Foundations and Funds: New Trends in Philanthropy

By Elizabeth Harrin (London)iStock_000002825030XSmall

You would have thought that with all the belt tightening going on in this economy, people would be cutting back on their charitable endeavours. Not so. In fact, philanthropists are still turning to fund managers for advice and money management – and in increasing numbers. They might not have so much to give away, but they are certainly keen to work with fund managers specialising in philanthropy to make sure their money goes to the right places.

“We are on the cusp of change with philanthropic habits evolving against the backdrop of the significant global downturn,” says Gina Miller, founder and chair of SCM Philanthropy. SCM Philanthropy is a division of Spencer-Churchill Miller Private, a new boutique wealth management practice based in the UK.

“More and more ultra high net worth individuals we see are commenting on the lack of access, communications or follow up regarding the sometimes huge amounts they give,” she adds. “It is not about being publicly acknowledged, just a question of knowing their money is achieving good and making a difference. What we are aiming to do complements what we are doing on the investment side in terms of accountability, measurability, transparency and a low cost base that is fair.”

How to Approach Shifts in Donor Behaviour

Elizabeth Brown, Vice President of Philanthropic Services at the Marin Community Foundation, has also seen a shift in the way donors behave. “One positive consequence of the economic downturn is that an awareness of the problems that we face as a community and a country are more front and center, and there’s a great deal of both questioning and learning taking place on the part of our donors.”

As a result, donors are more aware of the pressing problems of the community. “This has caused them to reassess their philanthropic strategies,” Brown adds. “There are more strategic conversations about philanthropy right now.”

The Marin Community Foundation is one of the largest community foundations in the U.S. and is based – as you’d expect – in Marin County, California, one of the wealthiest counties in the nation. The Foundation has $1billion of assets under management and makes grant distributions of approximately $50 million a year. Brown is now seeing some small changes in where the money ends up. “While some have shifted their giving to more direct service organizations, such as food banks or homeless shelters, most donors have remained consistent with supporting the organizations that align with their personal philanthropic missions, including ones in the arts, education, and medical research,” she says.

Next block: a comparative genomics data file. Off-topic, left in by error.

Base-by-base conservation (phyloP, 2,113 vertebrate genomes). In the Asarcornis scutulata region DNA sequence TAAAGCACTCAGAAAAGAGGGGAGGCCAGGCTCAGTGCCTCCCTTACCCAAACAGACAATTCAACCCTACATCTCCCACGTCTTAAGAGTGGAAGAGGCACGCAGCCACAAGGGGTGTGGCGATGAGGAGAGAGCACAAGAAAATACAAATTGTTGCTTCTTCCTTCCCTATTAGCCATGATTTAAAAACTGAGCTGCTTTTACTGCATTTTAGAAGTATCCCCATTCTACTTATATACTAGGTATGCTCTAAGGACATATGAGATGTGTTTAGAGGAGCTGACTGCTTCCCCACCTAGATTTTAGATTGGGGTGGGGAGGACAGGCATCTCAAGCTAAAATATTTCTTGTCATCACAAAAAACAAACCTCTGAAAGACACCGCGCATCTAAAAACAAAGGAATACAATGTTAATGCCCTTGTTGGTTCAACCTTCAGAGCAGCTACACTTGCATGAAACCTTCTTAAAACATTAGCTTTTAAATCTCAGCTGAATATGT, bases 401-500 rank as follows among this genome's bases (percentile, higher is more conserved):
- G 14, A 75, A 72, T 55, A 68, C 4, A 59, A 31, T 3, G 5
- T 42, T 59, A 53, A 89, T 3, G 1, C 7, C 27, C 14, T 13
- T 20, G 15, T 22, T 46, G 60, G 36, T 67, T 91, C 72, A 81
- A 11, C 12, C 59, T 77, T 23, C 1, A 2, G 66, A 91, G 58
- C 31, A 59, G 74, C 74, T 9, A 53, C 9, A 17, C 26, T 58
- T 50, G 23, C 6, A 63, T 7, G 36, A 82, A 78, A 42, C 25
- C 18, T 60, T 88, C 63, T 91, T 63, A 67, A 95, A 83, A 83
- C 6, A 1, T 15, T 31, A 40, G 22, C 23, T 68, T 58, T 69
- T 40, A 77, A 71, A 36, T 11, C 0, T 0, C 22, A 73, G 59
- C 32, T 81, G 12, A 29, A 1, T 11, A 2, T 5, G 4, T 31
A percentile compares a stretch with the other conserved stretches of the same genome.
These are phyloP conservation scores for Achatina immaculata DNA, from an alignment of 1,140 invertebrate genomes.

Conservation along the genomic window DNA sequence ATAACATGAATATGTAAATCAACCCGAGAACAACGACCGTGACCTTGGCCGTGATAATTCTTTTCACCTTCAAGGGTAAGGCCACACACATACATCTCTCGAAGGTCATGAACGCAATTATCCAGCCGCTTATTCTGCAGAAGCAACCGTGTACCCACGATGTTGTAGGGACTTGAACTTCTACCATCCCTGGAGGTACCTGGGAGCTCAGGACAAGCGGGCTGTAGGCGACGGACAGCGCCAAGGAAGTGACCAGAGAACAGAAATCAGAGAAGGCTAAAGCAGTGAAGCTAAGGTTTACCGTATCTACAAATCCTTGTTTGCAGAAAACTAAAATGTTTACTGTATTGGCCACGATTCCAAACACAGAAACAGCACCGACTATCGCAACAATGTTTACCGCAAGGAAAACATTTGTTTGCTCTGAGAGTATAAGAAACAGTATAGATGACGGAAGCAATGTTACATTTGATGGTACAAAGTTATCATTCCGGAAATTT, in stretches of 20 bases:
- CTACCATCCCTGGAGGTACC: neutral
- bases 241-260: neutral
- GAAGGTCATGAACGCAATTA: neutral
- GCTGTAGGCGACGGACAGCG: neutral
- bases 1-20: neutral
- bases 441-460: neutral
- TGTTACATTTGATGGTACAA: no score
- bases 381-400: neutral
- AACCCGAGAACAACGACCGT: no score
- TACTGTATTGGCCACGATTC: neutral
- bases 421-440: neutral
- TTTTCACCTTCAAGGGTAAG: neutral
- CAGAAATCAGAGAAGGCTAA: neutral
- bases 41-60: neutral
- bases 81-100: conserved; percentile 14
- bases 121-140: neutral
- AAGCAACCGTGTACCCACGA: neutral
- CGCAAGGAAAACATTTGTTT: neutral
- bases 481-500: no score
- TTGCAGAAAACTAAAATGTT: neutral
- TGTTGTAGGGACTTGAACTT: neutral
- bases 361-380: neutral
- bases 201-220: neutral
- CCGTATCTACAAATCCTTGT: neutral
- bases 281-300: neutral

The Marin Community Foundation isn’t the only philanthropic fund manager to see this change. Victoria Collins, Executive Vice President and Principal at First Foundation Advisors, has also noticed a shift in the way that donors are acting. “I think donors are being more strategic,” she says. “They are cutting back on donating to any cause that asks and supporting only those that they can really be involved in.”

Working around The Wealth Effect in Tough Financial Times

In addition to targeting causes more strategically, some donors are cutting back on the amounts they hand over to fund managers. Collins calls this ‘The Wealth Effect.’ “The Wealth Effect works positively when the markets and economy are up,” she says. “People feel richer and therefore more generous. When it’s down, a negative ‘Wealth Effect’ results – more anxiety, more uncertainty, more focus on personal financial resources first, on worthy causes second.”

Collins and her team of wealth management consultants provide investment advisory and financial planning services to high net worth families, trusts and businesses. But in her circles, like with Miller, it is not just about the money. “Donors are looking for non-profits that have sustainability as a mission,” Collins says. “Donors are more interested than ever in knowing where their dollar goes – what per cent to administration, what per cent to use and the results of their investment.”

Donors seem more and more concerned about making sure their cash is used to the best possible effect. Fund managers like Miller, Brown and Collins are tasked with making sure this happens. “No monies donated to us will be invested in SCM Private or any other investment vehicle but held in cash waiting to be granted,” says Miller. And given that the economy is going through a weak period, making sure that the donated funds are handled properly and not lost to the whims of the stock market takes careful work. “We are not willing to take any risks with our granting pot,” she adds.

Currently, the beneficiaries of foundations, grants and trusts need to shout even louder amidst the thousands of worthy causes crying out for investment. “When government or state funds are reduced, charities have to work even harder to apply for grants from foundations and private individuals,” explains Collins. “For example, Human Options supports women and children escaping from domestic violence. A cut in state funding across the board for all organizations like this means a cut in programs, staff and services unless other sources of income are found.”

So it’s good news for charitable endeavours that there are still donors gifting sums into the hands of responsible fund managers: donors who, by all accounts, are now more interested and more committed to the worthy causes they set out to help.

0 Response